• Model Plans and Programs for the OSHA Bloodborne Pathogens and Hazard Communications Standards-OSHA Publication 3186:
  1. Available from OSHA Publications Office or on OSHA Web site at
  2. Can be used as a template
  3. Must be made specific to each workplace
  4. Contains all elements required in the plan.
  • Must be reviewed every year

Documentation of annual considerations of SESIPs
  • Safety devices must be reviewed and evaluated yearly by front line users of the device.
  • Workers must be responsible for direct patient care and be potentially exposed to injuries from contaminated sharps.
  • The solicitation of employees who have been involved in the input and evaluation process must be documented in the exposure control plan.
  • A key element in choosing a safer medical device — other than its appropriateness to the procedure and its effectiveness — is its availability on the market.
  • If there is no safer option to the medical device that you are using for a particular procedure, you are not required to adopt a device different from the one currently being used.
  • With advances in medical technology, more devices are becoming available for different procedures. If no engineering control is available, work practice controls shall be used, and if occupational exposure still remains, personal protective equipment must also be used.

Sharps injury log-recordkeeping:
  • Facilities should maintain a log of occupational injuries and illnesses under 29 CFR Part 1904.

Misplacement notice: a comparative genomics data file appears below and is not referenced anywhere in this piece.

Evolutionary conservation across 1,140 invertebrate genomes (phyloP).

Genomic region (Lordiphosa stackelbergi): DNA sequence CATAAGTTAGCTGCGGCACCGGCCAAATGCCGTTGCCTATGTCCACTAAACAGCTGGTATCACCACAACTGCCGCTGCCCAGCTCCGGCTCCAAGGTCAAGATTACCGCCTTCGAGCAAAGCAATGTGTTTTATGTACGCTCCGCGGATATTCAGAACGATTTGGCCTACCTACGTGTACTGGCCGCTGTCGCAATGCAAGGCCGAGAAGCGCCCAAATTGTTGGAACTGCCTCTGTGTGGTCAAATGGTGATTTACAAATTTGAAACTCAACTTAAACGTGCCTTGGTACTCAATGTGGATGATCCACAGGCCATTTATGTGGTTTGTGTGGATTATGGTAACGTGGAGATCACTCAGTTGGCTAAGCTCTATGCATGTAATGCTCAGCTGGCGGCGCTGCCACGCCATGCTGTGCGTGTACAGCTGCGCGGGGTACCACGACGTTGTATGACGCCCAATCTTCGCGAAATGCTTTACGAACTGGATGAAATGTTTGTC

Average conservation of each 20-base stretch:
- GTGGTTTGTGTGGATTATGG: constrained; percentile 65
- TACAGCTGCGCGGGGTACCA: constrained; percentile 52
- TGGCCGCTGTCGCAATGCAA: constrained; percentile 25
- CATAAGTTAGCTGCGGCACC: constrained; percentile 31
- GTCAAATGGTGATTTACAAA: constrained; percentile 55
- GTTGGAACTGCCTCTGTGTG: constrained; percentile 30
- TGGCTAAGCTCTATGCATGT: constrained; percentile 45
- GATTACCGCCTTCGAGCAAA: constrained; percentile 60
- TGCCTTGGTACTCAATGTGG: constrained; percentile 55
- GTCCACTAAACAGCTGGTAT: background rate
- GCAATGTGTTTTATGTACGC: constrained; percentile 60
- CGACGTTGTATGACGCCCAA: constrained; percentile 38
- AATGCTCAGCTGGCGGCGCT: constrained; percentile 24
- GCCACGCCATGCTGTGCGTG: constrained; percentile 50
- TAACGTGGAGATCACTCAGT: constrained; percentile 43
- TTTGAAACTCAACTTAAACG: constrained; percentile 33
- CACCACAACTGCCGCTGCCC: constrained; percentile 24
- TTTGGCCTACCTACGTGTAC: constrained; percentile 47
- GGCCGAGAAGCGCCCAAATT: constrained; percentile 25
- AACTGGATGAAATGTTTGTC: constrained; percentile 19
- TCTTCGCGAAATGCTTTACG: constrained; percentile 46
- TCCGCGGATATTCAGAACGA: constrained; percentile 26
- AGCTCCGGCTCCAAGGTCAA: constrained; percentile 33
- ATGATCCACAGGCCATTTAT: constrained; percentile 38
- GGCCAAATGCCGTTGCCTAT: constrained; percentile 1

• Facilities should maintain a sharps injury log for recording percutaneous injuries from contaminated sharps:
  1. Sharps injury log must contain, at a minimum, the type and brand of device involved in the injury (if known), the department or work area where the exposure incident occurred and an explanation of how the incident occurred.
  2. Injuries must be recorded and maintained in a manner that protects the confidentiality of the injured worker (e.g., removal of personal identifiers).
  • Forms
  1. OSHA Form 300 — Log of Work-Related Injuries and Illnesses
  2. OSHA Form 301 — Injury and Illness Incident Report
  3. OSHA Form 300A — Summary of Work-Related Injuries and Illnesses
  • Use data as a device for surveillance

Accessibility to regulated waste containers:
  • Sharps containers must be closable, labeled/color coded, leak proof, puncture resistant
  • Waste containers must be located close to the point of use (e.g., anesthesia cart, OR use)
  • Waste containers must be maintained upright
  • Waste containers must be replaced routinely and not allowed to overfill
  • Waste containers must be an adequate size to accommodate large disposable instruments, such as trocars and graspers

Q: What should training around bloodborne pathogen violations involve?